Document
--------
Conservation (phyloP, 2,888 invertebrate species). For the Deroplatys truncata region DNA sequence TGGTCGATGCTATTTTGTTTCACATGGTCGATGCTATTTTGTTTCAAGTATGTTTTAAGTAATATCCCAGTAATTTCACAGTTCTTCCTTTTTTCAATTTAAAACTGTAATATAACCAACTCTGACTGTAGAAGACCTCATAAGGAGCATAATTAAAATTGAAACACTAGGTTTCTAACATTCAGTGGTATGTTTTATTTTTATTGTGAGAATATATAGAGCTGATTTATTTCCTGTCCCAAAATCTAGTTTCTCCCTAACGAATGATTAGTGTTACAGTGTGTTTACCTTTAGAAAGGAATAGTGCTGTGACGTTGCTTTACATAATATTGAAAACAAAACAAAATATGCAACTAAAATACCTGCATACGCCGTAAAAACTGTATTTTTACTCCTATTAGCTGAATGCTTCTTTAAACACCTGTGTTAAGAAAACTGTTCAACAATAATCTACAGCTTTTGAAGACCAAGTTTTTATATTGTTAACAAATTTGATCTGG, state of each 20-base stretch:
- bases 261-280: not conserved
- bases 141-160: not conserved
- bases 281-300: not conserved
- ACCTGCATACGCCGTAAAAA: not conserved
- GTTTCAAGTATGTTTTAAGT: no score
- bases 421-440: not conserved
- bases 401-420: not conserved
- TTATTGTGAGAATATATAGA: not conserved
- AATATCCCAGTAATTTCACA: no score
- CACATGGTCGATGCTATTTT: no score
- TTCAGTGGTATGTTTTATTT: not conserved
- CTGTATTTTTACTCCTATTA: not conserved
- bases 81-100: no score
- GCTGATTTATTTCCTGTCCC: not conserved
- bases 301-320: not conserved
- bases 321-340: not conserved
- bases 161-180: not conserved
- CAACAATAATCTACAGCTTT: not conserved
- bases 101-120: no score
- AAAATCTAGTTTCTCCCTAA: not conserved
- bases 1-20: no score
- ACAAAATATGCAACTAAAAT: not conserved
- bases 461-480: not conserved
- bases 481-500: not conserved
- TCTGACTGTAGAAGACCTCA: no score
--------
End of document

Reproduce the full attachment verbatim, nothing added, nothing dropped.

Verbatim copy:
Conservation (phyloP, 2,888 invertebrate species). For the Deroplatys truncata region DNA sequence TGGTCGATGCTATTTTGTTTCACATGGTCGATGCTATTTTGTTTCAAGTATGTTTTAAGTAATATCCCAGTAATTTCACAGTTCTTCCTTTTTTCAATTTAAAACTGTAATATAACCAACTCTGACTGTAGAAGACCTCATAAGGAGCATAATTAAAATTGAAACACTAGGTTTCTAACATTCAGTGGTATGTTTTATTTTTATTGTGAGAATATATAGAGCTGATTTATTTCCTGTCCCAAAATCTAGTTTCTCCCTAACGAATGATTAGTGTTACAGTGTGTTTACCTTTAGAAAGGAATAGTGCTGTGACGTTGCTTTACATAATATTGAAAACAAAACAAAATATGCAACTAAAATACCTGCATACGCCGTAAAAACTGTATTTTTACTCCTATTAGCTGAATGCTTCTTTAAACACCTGTGTTAAGAAAACTGTTCAACAATAATCTACAGCTTTTGAAGACCAAGTTTTTATATTGTTAACAAATTTGATCTGG, state of each 20-base stretch:
- bases 261-280: not conserved
- bases 141-160: not conserved
- bases 281-300: not conserved
- ACCTGCATACGCCGTAAAAA: not conserved
- GTTTCAAGTATGTTTTAAGT: no score
- bases 421-440: not conserved
- bases 401-420: not conserved
- TTATTGTGAGAATATATAGA: not conserved
- AATATCCCAGTAATTTCACA: no score
- CACATGGTCGATGCTATTTT: no score
- TTCAGTGGTATGTTTTATTT: not conserved
- CTGTATTTTTACTCCTATTA: not conserved
- bases 81-100: no score
- GCTGATTTATTTCCTGTCCC: not conserved
- bases 301-320: not conserved
- bases 321-340: not conserved
- bases 161-180: not conserved
- CAACAATAATCTACAGCTTT: not conserved
- bases 101-120: no score
- AAAATCTAGTTTCTCCCTAA: not conserved
- bases 1-20: no score
- ACAAAATATGCAACTAAAAT: not conserved
- bases 461-480: not conserved
- bases 481-500: not conserved
- TCTGACTGTAGAAGACCTCA: no score